November 09, 2017


Little Penguin and the Lollipop. By Tadgh Bentley. Balzer+Bray/HarperCollins. $17.99.

We’re Amazing 1, 2, 3! A Story about Friendship and Autism. By Leslie Kimmelman. Illustrated by Marybeth Nelson. Golden Books. $10.99.

     Small teachable moments can be valuable to children ages 3-8 when clearly communicated through books that involve young readers and pre-readers directly and at the same time have attractive stories through which the underlying message is delivered. In Little Penguin and the Lollipop, Tadgh Bentley offers an amusing twist on the notion of making up with someone you have inadvertently upset, by finding a way to amuse him or her and by giving something back as well. Little Penguin has eaten Kenneth the seagull’s “razzle dazzle seaweed lollipop,” not realizing it belonged to Kenneth – there was a sign on the lollipop’s container, but Little Penguin approached it from the side without a sign and did not see what was written. Little Penguin, having failed to cheer Kenneth up about the lollipop loss, asks the reader to making funny faces, bouncing around, and generally acting silly – all in an attempt to make Kenneth smile. What eventually does amuse Kenneth is that Little Penguin bounces so enthusiastically that he falls backwards off an ice floe – now that’s funny. Even better, when down in the water, Little Penguin spots another razzle dazzle seaweed lollipop! “It was just lying there, waiting for me to pick it up,” explains Little Penguin, as Kenneth chomps down enthusiastically on the treat. “I’m sure that THIS lollipop doesn’t belong to anyone else,” says Little Penguin, but an increasingly worried-looking Kenneth is not sure – and it turns out that, well, yes, the lollipop did belong to someone else, and was labeled as such, but the label was not visible to Little Penguin as he approached from above, and now Kenneth has a problem after eating a lollipop belonging to a much larger and distinctly grumpy-looking character. Now what? There is no definitive solution: on the inside back cover, Bentley shows Kenneth attempting the same jumping and funny-face-making techniques that Little Penguin used, but readers know they did not work, so now what is Kevin to do? Find yet another lollipop somehow, somewhere? Figure out a different way to make up for eating the lollipop? The problem is a small one but scarcely trivial, especially for the intended very young readership, and Little Penguin and the Lollipop opens the door for parents and kids to discuss the whole situation and decide what to learn from it and what to do if anything similar ever happens in the real world.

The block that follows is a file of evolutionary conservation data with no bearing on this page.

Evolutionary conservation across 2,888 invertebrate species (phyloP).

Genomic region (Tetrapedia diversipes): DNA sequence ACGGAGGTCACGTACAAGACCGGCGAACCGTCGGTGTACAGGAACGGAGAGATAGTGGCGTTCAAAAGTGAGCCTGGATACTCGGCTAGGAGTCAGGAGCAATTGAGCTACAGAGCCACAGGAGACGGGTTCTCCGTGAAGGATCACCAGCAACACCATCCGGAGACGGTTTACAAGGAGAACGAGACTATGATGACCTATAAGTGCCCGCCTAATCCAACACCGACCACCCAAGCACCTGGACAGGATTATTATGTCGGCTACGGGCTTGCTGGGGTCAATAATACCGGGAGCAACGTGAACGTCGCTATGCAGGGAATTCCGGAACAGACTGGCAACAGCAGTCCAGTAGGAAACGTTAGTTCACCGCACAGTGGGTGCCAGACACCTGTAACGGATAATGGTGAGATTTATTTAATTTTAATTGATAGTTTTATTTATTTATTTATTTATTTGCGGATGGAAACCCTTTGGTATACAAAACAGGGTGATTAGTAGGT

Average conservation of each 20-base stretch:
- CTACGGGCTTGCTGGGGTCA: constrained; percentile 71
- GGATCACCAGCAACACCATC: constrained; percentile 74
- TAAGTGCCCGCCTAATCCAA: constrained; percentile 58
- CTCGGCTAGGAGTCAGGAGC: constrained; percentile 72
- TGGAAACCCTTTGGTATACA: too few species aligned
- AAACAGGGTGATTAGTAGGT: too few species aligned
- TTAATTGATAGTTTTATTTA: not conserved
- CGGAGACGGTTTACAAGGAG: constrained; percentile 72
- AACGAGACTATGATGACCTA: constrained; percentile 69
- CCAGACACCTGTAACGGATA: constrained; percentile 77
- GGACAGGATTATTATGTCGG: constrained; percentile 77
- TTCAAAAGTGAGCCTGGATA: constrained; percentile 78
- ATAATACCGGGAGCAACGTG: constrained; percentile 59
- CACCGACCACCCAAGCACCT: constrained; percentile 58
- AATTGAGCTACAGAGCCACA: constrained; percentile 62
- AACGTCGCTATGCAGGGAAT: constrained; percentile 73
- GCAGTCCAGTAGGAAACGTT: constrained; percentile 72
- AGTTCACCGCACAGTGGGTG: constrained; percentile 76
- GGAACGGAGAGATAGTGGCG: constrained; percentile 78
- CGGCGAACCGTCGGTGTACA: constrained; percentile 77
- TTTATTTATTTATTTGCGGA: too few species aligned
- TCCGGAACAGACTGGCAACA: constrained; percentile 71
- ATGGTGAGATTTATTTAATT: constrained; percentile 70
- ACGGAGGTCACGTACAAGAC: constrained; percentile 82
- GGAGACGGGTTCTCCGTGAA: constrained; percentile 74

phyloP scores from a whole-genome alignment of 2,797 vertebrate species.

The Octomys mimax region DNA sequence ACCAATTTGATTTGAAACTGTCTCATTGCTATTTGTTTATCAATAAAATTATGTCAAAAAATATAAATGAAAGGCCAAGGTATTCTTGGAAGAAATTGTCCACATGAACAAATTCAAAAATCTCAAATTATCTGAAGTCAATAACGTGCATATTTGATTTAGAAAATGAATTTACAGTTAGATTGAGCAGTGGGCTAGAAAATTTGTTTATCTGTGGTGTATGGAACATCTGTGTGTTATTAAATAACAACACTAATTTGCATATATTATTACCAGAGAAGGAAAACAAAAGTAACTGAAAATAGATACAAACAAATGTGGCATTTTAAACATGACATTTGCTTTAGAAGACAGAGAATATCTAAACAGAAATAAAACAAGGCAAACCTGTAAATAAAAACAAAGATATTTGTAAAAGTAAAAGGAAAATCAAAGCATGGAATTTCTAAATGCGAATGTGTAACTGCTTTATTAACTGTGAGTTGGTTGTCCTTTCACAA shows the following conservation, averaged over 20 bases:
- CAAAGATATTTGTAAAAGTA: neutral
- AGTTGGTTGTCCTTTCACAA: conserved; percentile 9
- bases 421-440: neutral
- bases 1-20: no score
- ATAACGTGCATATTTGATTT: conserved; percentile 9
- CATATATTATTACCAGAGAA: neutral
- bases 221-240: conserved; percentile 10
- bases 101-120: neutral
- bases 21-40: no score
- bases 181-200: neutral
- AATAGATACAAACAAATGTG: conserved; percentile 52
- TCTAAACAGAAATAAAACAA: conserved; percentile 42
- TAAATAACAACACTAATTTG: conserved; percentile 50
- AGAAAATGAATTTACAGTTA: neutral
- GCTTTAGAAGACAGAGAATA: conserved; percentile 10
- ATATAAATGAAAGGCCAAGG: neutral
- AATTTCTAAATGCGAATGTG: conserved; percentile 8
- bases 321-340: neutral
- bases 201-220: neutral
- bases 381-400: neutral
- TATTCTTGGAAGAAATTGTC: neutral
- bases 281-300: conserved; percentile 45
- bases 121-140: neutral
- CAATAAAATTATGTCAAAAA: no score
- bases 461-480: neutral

A much more serious real-world situation lies at the core of We’re Amazing 1, 2, 3! This is a super-simple book about the super-complex topic of autism, now usually described as “autism spectrum disorder.” People with autism have trouble communicating and forming relationships with other people; they have difficulty with language and abstractions; and they often have repetitive habits that can be unsettling for other people to watch. Autism typically emerges in childhood, so Sesame Workshop editor Leslie Kimmelman has created a book in which hyper-childlike Elmo, who is accepting of just about everything and just about everyone, has a friend named Julia who is autistic. In the story, another of Elmo’s friends, Abby, meets Julia and is confused when Julia does not respond or react in the usual way to anything Abby says or does. Ever-patient Elmo, who is wise beyond his years in this book, explains or explains away every behavior that Julia exhibits, and eventually Elmo, Julia and Abby are all friends and all find that they have a lot in common. If only things were as simple as this extremely well-meaning book wants them to be! The behavioral characteristics of autistic children vary a great deal more than this book shows, and autistic children’s deviation from generally accepted behavioral standards can be and often is a great deal more extreme (and upsetting to non-autistic children) than are the mildly unusual behaviors of Julia, which come across as little more than quirks (for instance, she flaps her arms when excited). True, it would be neither possible nor desirable to delve deeply into the topic of autism for so young a readership; but by making the condition – which affects one out of every 68 children in the United States – into little more than a slight aberration, one to which non-autistic children can super-easily adapt, Kimmelman’s book and Mary Beth Nelson’s very pleasant illustrations minimize (without trivializing) a condition that can be very complex and very difficult for non-autistic children to relate to. Indeed, the reason for the label “autism spectrum disorder” is that this condition may in fact be very mild, as it is in Julia’s case, but may also cause deviations from usually acceptable behavior that are very considerably greater than those shown in We’re Amazing 1, 2, 3! This is a (+++) book whose excellent intentions are undeniable and whose treatment of a very mild form of autism is handled sensitively – but it is a book that neither helps children who will encounter significantly more-difficult-to-understand forms of autism nor gives parents a useful way to discuss the spectrum of the condition. The book treats autism as if it is a little thing, easy for kids to cope with when they encounter it in other children. But autism is no small matter, and parents who want their children to be sensitive to those who have it need more than this book to help boost awareness and sensitivity.

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